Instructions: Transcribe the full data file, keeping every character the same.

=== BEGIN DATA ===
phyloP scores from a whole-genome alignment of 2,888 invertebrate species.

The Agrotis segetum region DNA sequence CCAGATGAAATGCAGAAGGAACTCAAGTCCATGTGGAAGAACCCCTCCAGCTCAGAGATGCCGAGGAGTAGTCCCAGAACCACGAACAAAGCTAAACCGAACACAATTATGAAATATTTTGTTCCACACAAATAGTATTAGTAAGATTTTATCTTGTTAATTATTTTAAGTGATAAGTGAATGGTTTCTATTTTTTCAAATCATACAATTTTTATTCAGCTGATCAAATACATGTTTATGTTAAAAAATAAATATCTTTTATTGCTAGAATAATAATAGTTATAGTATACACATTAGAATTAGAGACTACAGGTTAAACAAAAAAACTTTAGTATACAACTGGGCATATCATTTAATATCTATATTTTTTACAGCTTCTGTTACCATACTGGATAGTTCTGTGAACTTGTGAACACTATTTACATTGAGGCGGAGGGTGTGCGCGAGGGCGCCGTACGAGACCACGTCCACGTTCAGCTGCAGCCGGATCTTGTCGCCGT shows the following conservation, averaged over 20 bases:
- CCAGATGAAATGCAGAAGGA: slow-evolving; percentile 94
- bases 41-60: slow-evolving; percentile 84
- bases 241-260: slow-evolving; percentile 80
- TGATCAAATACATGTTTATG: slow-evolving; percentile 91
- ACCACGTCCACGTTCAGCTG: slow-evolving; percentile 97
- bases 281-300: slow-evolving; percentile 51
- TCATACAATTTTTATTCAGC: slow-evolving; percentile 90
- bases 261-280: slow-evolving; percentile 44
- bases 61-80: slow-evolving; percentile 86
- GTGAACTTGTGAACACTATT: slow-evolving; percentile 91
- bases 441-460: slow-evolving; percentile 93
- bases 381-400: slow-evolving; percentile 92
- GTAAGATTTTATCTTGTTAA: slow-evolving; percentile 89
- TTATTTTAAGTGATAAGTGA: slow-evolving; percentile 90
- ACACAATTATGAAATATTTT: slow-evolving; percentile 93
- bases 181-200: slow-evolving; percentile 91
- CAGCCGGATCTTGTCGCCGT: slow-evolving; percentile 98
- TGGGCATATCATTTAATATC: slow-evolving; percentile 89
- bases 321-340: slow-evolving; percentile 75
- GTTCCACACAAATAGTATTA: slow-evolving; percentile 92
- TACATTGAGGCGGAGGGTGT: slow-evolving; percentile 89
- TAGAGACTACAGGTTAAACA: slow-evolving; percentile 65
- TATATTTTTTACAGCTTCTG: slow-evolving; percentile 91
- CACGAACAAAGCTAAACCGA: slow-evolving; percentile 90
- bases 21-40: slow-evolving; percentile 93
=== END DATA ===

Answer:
phyloP scores from a whole-genome alignment of 2,888 invertebrate species.

The Agrotis segetum region DNA sequence CCAGATGAAATGCAGAAGGAACTCAAGTCCATGTGGAAGAACCCCTCCAGCTCAGAGATGCCGAGGAGTAGTCCCAGAACCACGAACAAAGCTAAACCGAACACAATTATGAAATATTTTGTTCCACACAAATAGTATTAGTAAGATTTTATCTTGTTAATTATTTTAAGTGATAAGTGAATGGTTTCTATTTTTTCAAATCATACAATTTTTATTCAGCTGATCAAATACATGTTTATGTTAAAAAATAAATATCTTTTATTGCTAGAATAATAATAGTTATAGTATACACATTAGAATTAGAGACTACAGGTTAAACAAAAAAACTTTAGTATACAACTGGGCATATCATTTAATATCTATATTTTTTACAGCTTCTGTTACCATACTGGATAGTTCTGTGAACTTGTGAACACTATTTACATTGAGGCGGAGGGTGTGCGCGAGGGCGCCGTACGAGACCACGTCCACGTTCAGCTGCAGCCGGATCTTGTCGCCGT shows the following conservation, averaged over 20 bases:
- CCAGATGAAATGCAGAAGGA: slow-evolving; percentile 94
- bases 41-60: slow-evolving; percentile 84
- bases 241-260: slow-evolving; percentile 80
- TGATCAAATACATGTTTATG: slow-evolving; percentile 91
- ACCACGTCCACGTTCAGCTG: slow-evolving; percentile 97
- bases 281-300: slow-evolving; percentile 51
- TCATACAATTTTTATTCAGC: slow-evolving; percentile 90
- bases 261-280: slow-evolving; percentile 44
- bases 61-80: slow-evolving; percentile 86
- GTGAACTTGTGAACACTATT: slow-evolving; percentile 91
- bases 441-460: slow-evolving; percentile 93
- bases 381-400: slow-evolving; percentile 92
- GTAAGATTTTATCTTGTTAA: slow-evolving; percentile 89
- TTATTTTAAGTGATAAGTGA: slow-evolving; percentile 90
- ACACAATTATGAAATATTTT: slow-evolving; percentile 93
- bases 181-200: slow-evolving; percentile 91
- CAGCCGGATCTTGTCGCCGT: slow-evolving; percentile 98
- TGGGCATATCATTTAATATC: slow-evolving; percentile 89
- bases 321-340: slow-evolving; percentile 75
- GTTCCACACAAATAGTATTA: slow-evolving; percentile 92
- TACATTGAGGCGGAGGGTGT: slow-evolving; percentile 89
- TAGAGACTACAGGTTAAACA: slow-evolving; percentile 65
- TATATTTTTTACAGCTTCTG: slow-evolving; percentile 91
- CACGAACAAAGCTAAACCGA: slow-evolving; percentile 90
- bases 21-40: slow-evolving; percentile 93